The emission control in heavy-duty vehicles today is based on predefined injection strategies and after-treatment systems such as SCR (selective catalytic reduction) and DPF (diesel particulate filter). State-of-the-art engine control is presently based on cycle-to-cycle resolution. The introduction of the crank angle resolved pressure measurement, from a piezo-based pressure sensor, enables the possibility to control the fuel injection based on combustion feedback while the combustion is occurring. In this paper a study is presented on the possibility to control NOx (nitrogen oxides) formation with a crank angle resolved NOx estimator as feedback. The estimator and the injection control are implemented on an FPGA (Field-Programmable Gate Array) to manage the inherent time constraints. The FPGA is integrated with the rest of the engine control system for injection control and measurement.
Technical Paper

Heat Release Based Virtual Combustion Sensor Signal Bias Sensitivity

2017-03-28
2017-01-0789
Typically, the combustion in an internal combustion engine is open-loop controlled. The introduction of a cylinder pressure sensor opens the possibility to introduce a virtual combustion sensor. This virtual sensor is a possible enabler for closed-loop combustion control and thus the possibility to counteract the effects of engine part to part variation, component ageing and fuel quality diversity. The extent to which these effects can be counteracted is determined by the detection limits of the virtual combustion sensor. To determine the limitation of the virtual combustion sensor, a virtual combustion sensor system was implemented based on a one-zone heat-release analysis, including the signal processing of the pressure sensor input. The typical error sources in a heavy-duty engine were identified and quantified. The virtual combustion sensor system was presented with flawed signals and the sensor’s sensitivities to the errors were quantified.
Technical Paper

Influence from Contact Pressure Distribution on Energy Dissipation in Bolted Joints

2006-04-03
2006-01-0778
Energy dissipation due to micro-slip in joints is the primary source of damping in many vehicle and space structures. This paper presents results on how the surface topology may be modified to increase the energy dissipation in joints. An analytical solution for general forms of contact pressure of a one-dimensional micro-slip problem is presented. The solution indicates how the contact pressure should be distributed to maximize the energy dissipation. Two dimensional contact pressures are optimized using finite element methods in combination with numerical optimization methods and the results are used to modify the surface topology in bolted joints in order to increase the energy dissipation during loading. The predicted increase of energy dissipation is validated with physical testing. A direct result of the study is a washer with varying thickness increasing the energy dissipation in joints and hence the structural damping of joined structures.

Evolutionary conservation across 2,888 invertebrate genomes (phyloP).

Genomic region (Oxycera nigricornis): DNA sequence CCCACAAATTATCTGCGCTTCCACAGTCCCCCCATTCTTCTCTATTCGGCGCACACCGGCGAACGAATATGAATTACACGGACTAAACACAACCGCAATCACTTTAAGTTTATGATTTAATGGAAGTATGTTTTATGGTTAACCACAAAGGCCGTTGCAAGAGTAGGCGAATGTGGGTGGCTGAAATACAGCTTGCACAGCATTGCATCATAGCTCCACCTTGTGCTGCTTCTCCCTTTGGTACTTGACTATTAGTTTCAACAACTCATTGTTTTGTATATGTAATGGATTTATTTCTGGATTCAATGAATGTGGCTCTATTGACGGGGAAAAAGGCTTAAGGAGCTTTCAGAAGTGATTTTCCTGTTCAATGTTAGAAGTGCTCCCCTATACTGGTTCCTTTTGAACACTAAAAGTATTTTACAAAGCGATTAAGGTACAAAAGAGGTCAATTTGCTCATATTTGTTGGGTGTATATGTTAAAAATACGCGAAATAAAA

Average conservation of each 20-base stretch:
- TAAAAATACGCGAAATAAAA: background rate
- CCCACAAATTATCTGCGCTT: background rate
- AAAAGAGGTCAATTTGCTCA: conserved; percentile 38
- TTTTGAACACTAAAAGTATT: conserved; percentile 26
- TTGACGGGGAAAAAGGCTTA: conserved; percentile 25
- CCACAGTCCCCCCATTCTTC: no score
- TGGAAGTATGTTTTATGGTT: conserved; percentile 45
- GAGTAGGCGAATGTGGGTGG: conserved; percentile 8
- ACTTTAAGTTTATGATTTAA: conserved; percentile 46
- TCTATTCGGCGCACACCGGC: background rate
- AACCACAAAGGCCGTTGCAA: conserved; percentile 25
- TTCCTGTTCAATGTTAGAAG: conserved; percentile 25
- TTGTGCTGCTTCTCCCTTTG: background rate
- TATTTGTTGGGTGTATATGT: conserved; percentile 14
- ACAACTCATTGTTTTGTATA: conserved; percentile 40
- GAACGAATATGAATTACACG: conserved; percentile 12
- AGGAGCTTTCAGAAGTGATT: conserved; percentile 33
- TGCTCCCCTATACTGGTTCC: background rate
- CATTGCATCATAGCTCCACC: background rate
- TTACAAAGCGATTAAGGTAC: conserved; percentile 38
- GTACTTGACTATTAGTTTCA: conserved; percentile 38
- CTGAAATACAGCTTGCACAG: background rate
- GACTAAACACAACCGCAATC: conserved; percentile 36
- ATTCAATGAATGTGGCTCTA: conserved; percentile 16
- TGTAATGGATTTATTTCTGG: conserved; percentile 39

Technical Paper

Pressure Ratio Influence on Exhaust Valve Flow Coefficients

2017-03-28
2017-01-0530
In one dimensional engine simulation software, flow losses over complex geometries such as valves and ports are described using flow coefficients. It is generally assumed that the pressure ratio over the valve has a negligible influence on the flow coefficient. However during the exhaust valve opening the pressure difference between cylinder and port is large which questions the accuracy of this assumption. In this work the influence of pressure ratio on the exhaust valve flow coefficient has been investigated experimentally in a steady-flow test bench. Two cylinder heads, designated A and B, from a Heavy-Duty engine with different valve shapes and valve seat angles have been investigated. The tests were performed with both exhaust valves open and with only one of the two exhaust valves open. The pressure ratio over the exhaust port was varied from 1.1:1 to 5:1. For case A1 with a single exhaust valve open, the flow coefficient decreased significantly with pressure ratio.